It roamed my face as I lay somewhat drug paralyzed--testing my facial features and the air around us--and every few minutes it would rub two of its several hands together as if a scientist, excited over a new discovery.

    I was able to stay still and mute until he performed a full circle around the rim of my face and the moved from my chin more rapidly, and jammed several of the aforementioned hands up my nose to its elbows.

    This was also the first time my God visited me in person, appearing in the form of Dr. Timothy Leary, a now dead idol of mine.

    Please ask that the hand be added back to the clock, and Fuck Walmart!

    ReplyDelete
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    1. Oh, Mooner, Mooner, Mooner...

      The minute hand is right with the hour hand because it is obviously 4:20.

      I tore through all of the old psychedelic writers when i was about 16. All the usual suspects: Huxley and Watts and McKenna and Castaneda. and Robert Anton Wilson. I think the only Leary I have is called "Neuropolitique."

      Actually, now that i say that, I need to put all of my psychedelic readings to more use around here.

      I need to work on becoming a psychedelic guru of sorts.

      Delete
  6. You know what I hear works well at forcibly obtaining information? Waterboarding. Now, I don't know what waterboarding is or how it works, so my suggestion is to splash him in the face with boiling water until he tells you exactly what you want to know.

    "Where the fuck does that clock go?"
    *splash*
    "I don't know!"
    "TELL ME!"

    ReplyDelete
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    1. I went water boarding in Padre a few years back. It was great, and it pretty much acted like a truth serum on me, once I was than zenned out. I can see why Cheney recommended it.

      Delete
  7. FUN! Your post has fun optical games! In the next post can you include one of those magic eye posters from the 90's? I loved those. Or that spiral that looks like it's moving if you stare at the center? Yeah, sure, you can work in a metaphor or two about memory, but remember, your blog is about my fun.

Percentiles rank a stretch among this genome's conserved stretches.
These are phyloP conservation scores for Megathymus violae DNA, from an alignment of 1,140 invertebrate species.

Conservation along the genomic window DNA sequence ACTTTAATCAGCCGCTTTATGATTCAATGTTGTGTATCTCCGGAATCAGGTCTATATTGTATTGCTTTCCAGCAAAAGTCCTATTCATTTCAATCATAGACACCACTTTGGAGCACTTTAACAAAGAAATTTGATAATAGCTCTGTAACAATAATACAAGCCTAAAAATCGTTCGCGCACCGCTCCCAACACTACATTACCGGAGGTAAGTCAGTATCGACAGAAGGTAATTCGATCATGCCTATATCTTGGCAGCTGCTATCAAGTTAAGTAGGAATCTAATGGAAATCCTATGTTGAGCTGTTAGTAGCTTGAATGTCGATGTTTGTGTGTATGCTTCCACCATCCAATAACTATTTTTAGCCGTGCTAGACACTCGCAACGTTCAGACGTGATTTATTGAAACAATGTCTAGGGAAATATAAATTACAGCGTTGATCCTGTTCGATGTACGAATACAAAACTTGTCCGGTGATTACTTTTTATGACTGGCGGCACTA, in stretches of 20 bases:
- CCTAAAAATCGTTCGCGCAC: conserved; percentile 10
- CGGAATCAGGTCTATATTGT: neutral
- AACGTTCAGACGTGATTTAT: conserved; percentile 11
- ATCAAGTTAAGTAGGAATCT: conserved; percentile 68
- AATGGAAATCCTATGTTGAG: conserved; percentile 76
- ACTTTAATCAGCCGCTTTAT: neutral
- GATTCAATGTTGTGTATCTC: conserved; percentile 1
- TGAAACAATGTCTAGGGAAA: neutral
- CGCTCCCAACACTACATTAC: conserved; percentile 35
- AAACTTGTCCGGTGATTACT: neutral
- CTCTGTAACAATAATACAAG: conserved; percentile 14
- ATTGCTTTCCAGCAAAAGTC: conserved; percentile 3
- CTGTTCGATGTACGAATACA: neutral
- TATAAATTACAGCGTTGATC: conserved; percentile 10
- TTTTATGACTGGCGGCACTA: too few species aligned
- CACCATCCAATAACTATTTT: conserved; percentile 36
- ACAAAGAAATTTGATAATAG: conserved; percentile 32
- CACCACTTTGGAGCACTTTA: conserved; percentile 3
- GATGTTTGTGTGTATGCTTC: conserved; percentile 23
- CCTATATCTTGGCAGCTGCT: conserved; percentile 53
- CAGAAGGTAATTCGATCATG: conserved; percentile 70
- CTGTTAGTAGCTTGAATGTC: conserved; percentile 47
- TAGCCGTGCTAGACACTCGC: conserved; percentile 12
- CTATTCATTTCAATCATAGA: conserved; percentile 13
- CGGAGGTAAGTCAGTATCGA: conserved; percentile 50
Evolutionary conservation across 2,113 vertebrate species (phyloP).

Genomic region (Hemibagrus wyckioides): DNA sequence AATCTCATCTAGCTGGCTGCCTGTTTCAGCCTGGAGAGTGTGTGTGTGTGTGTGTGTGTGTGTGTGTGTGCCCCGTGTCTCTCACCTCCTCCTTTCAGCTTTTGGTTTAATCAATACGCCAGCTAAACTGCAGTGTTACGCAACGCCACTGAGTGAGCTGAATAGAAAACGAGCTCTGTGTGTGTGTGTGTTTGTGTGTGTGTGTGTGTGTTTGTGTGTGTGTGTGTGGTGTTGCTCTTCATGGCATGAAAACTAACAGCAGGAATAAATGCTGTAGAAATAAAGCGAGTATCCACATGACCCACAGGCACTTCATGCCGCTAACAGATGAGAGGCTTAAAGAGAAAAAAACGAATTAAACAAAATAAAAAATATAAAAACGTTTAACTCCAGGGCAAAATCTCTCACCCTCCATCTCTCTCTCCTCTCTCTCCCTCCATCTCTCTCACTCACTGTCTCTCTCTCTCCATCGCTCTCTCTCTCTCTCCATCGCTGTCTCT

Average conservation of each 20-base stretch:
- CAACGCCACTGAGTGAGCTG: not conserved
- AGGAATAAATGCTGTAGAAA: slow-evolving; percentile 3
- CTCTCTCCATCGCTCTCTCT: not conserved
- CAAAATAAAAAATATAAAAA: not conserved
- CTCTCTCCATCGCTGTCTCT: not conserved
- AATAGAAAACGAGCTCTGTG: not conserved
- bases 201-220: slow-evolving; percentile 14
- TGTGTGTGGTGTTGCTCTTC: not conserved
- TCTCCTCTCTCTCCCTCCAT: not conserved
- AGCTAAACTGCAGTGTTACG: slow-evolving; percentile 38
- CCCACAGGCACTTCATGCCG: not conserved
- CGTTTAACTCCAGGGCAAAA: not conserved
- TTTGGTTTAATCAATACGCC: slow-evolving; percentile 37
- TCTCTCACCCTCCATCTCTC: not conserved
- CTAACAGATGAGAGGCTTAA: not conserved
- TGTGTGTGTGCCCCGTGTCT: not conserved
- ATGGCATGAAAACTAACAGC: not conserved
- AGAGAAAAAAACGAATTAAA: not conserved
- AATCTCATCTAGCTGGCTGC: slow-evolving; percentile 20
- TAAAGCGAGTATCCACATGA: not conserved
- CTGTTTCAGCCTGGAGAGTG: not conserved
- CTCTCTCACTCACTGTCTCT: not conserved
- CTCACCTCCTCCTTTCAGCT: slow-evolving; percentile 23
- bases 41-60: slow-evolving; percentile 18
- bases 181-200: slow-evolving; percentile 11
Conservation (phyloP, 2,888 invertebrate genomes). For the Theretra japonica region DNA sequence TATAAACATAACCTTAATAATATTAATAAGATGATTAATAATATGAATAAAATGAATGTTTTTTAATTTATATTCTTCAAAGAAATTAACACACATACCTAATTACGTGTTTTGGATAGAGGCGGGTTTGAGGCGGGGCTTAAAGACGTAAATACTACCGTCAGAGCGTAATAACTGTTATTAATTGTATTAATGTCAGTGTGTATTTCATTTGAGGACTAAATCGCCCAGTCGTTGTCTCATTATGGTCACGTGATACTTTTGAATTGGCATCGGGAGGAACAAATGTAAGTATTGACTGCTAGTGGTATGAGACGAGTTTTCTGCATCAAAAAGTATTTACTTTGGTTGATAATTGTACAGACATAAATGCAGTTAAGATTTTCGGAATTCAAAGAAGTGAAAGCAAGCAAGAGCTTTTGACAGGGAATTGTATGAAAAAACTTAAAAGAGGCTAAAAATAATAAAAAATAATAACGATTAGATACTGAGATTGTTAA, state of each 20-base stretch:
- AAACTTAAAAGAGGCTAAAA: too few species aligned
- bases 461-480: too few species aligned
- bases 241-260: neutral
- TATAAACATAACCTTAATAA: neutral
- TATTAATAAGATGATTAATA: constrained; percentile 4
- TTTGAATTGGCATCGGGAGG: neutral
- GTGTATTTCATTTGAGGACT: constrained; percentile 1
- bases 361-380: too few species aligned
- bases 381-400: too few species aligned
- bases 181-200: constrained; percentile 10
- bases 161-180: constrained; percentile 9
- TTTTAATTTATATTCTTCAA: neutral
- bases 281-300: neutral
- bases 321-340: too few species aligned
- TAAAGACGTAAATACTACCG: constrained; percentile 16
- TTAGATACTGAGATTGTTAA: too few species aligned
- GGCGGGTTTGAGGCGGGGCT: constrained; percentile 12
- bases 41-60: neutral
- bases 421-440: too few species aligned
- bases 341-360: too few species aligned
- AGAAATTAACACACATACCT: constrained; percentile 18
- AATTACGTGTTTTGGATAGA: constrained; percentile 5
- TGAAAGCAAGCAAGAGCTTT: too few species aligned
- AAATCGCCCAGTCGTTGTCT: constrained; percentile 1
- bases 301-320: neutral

ReplyDelete
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    1. Next week, actually, we're going to predict who is at the door by seeing whose face appears on either side of a vase.

      I'm guessing it is going to be Jehovah's Witnesses, but I'm not going to bias the outcome by thinking about it too much.

      Delete
  8. Katy, I have a blind spot in my right eye without doing the visual exercises. I awoke one fine morning three years ago with one eye aching (as if I'd slept with it open all night), and what I saw in the mirror confirmed there was indeed a problem... that right eye was bloodshot, blurry. Spent a day or two wondering why nothing was in focus, then finally went to see an optometrist, who sent me to a specialist, who sent me to have a brain scan done at Vanderbilt. They diagnosed it as ischemic optic neuropathy, ION, and THAT sent me to the internets for some research. Turns out folks who suffer this malady (basically an eye stroke) are highly likely to go completely blind in both eyes. Since I make my money as a photographer, that might present problems. Blind photographers tend to "top" their portraits a little... There's a reason Stevie Wonder takes lousy photos...